The Cure for ComplainingDec 12, 2022
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We easily see the downside to things. We bond over shared misery. We even might try to get perspective or solutions by pointing out all the negatives in a situation. Complaining. That verbal form of negativity which, unfortunately, our brains are wired for.
Since we’re naturally wired this way, we may think, ‘I’m not always upbeat, so what?’ But it affects more than you might think, and studies show it can even affect you for days. But a more positive outlook can be learned. We can rewire our brains, work on the cure for complaining, with some effort. And doing so may be more important than it appears on the surface.
“Complaining is also a classic sign, along with blaming others and venting, of [a] victim mentality or victim mind state… Where it’s the opposite of feeling self-empowered or feeling in control… it tends to vent away that energy that we have from those negative emotions, and we don’t often take as much action.” – Dr. Sara Dill
What You’ll Learn
- Science of complaining
- Reasons we complain
- Cementing negativity
- 5 reasons complaining is a problem
- 3 ways to stop complaining
- 2 techniques for replacing negativity
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I'm Dr. Sarah Dill, and this is the Stressless Physician Podcast, episode number 44.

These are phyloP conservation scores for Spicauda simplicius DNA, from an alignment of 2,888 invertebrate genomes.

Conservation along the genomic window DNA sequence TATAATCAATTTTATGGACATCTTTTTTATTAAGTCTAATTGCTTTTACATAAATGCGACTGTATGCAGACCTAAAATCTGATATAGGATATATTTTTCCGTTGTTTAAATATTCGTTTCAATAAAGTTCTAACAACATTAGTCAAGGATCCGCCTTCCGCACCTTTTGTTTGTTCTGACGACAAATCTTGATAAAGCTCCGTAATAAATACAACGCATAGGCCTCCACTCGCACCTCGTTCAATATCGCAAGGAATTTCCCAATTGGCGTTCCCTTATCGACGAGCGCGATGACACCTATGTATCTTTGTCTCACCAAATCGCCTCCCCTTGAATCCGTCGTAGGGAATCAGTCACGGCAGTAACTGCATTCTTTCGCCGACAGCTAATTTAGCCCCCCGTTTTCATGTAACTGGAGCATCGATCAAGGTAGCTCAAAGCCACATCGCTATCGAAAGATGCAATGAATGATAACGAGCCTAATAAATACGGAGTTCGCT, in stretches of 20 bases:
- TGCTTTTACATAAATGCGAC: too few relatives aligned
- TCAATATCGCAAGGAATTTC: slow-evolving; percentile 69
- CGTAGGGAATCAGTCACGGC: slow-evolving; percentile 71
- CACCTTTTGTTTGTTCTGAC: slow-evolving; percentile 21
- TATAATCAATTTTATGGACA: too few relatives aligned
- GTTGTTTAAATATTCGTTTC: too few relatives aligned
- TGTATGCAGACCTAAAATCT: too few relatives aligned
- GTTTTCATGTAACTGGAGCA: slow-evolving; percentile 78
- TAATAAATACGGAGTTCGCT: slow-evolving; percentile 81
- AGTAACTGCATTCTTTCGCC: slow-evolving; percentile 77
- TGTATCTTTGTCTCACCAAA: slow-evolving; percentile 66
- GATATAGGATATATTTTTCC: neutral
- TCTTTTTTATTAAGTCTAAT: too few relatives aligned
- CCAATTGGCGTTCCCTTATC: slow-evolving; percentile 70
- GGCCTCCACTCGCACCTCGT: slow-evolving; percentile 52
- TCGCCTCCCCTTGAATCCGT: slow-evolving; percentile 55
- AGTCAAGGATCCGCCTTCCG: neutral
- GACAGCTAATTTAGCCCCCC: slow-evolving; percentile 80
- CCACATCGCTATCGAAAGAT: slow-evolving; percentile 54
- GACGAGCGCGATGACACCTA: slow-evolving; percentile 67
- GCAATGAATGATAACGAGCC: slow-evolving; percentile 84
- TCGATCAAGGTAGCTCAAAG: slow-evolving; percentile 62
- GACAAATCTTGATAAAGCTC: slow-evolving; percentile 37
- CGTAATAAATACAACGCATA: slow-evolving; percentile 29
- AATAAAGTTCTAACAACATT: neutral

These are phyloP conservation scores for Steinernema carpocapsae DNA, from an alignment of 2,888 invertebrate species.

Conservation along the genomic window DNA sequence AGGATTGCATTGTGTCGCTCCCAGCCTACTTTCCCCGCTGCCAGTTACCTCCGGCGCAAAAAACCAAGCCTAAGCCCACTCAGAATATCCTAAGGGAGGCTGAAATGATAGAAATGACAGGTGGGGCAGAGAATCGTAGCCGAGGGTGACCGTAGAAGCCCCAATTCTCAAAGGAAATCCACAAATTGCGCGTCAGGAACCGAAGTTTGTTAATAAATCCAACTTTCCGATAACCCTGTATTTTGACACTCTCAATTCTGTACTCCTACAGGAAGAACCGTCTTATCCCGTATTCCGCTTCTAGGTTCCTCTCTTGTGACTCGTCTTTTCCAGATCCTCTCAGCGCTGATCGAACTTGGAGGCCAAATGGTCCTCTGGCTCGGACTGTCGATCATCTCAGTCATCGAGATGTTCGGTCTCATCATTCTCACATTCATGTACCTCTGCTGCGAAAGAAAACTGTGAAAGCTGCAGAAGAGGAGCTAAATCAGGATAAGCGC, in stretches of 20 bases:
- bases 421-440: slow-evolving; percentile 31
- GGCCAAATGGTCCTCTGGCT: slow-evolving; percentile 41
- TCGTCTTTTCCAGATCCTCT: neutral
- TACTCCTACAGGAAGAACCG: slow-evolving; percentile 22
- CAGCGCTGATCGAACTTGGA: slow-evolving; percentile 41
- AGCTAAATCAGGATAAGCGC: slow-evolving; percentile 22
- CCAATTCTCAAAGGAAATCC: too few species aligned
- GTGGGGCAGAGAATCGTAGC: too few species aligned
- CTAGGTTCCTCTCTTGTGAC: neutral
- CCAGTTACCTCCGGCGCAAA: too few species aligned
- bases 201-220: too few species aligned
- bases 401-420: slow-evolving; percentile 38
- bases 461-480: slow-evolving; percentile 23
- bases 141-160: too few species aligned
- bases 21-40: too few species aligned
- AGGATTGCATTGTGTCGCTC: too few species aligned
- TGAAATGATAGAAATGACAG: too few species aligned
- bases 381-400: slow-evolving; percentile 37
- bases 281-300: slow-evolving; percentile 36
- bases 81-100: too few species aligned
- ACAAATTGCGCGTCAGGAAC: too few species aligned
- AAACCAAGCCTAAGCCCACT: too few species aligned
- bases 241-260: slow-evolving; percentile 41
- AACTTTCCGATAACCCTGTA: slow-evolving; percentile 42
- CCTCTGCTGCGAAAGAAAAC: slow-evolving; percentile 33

Welcome to the Stressless Physician Podcast. I'm your host, Dr. Sarah Dill, MD. Using my unique combination of coaching and mindfulness tools, I will teach you practical ways to reduce your stress level, feel happier at work, and create a better balance between your medical career and personal life. If you are a busy practicing physician who wants to design a life and medical career that feel good to you, you are in the right place.
Hey everyone, welcome back to the podcast. Feels like I have been gone for a while. I actually recorded several episodes before Thanksgiving since I was doing some traveling, and so this is my first podcast episode that I am recording in December. So it is a beautiful sunny Monday. We've had a weekend full of rain, which if you are from California, you know, we love to talk about and we love to celebrate rain which is so funny.
Which I guess sort of ties into my topic today, which is complaining. And so it's so interesting because I have spent many years in New England. I've also lived some other places, Portland, Oregon. I spent a year in Brazil. Lots of places where rain is a lot more common and folks tend to complain about rain. And so again, it's interesting just to notice what one group of people, Californians in a long drought, say and think about rain, weather versus others. So nothing right or wrong there. Just interesting to notice that our experience of the world is really shaped by how we think of it, rather than just the events or the experiences we have, like rain.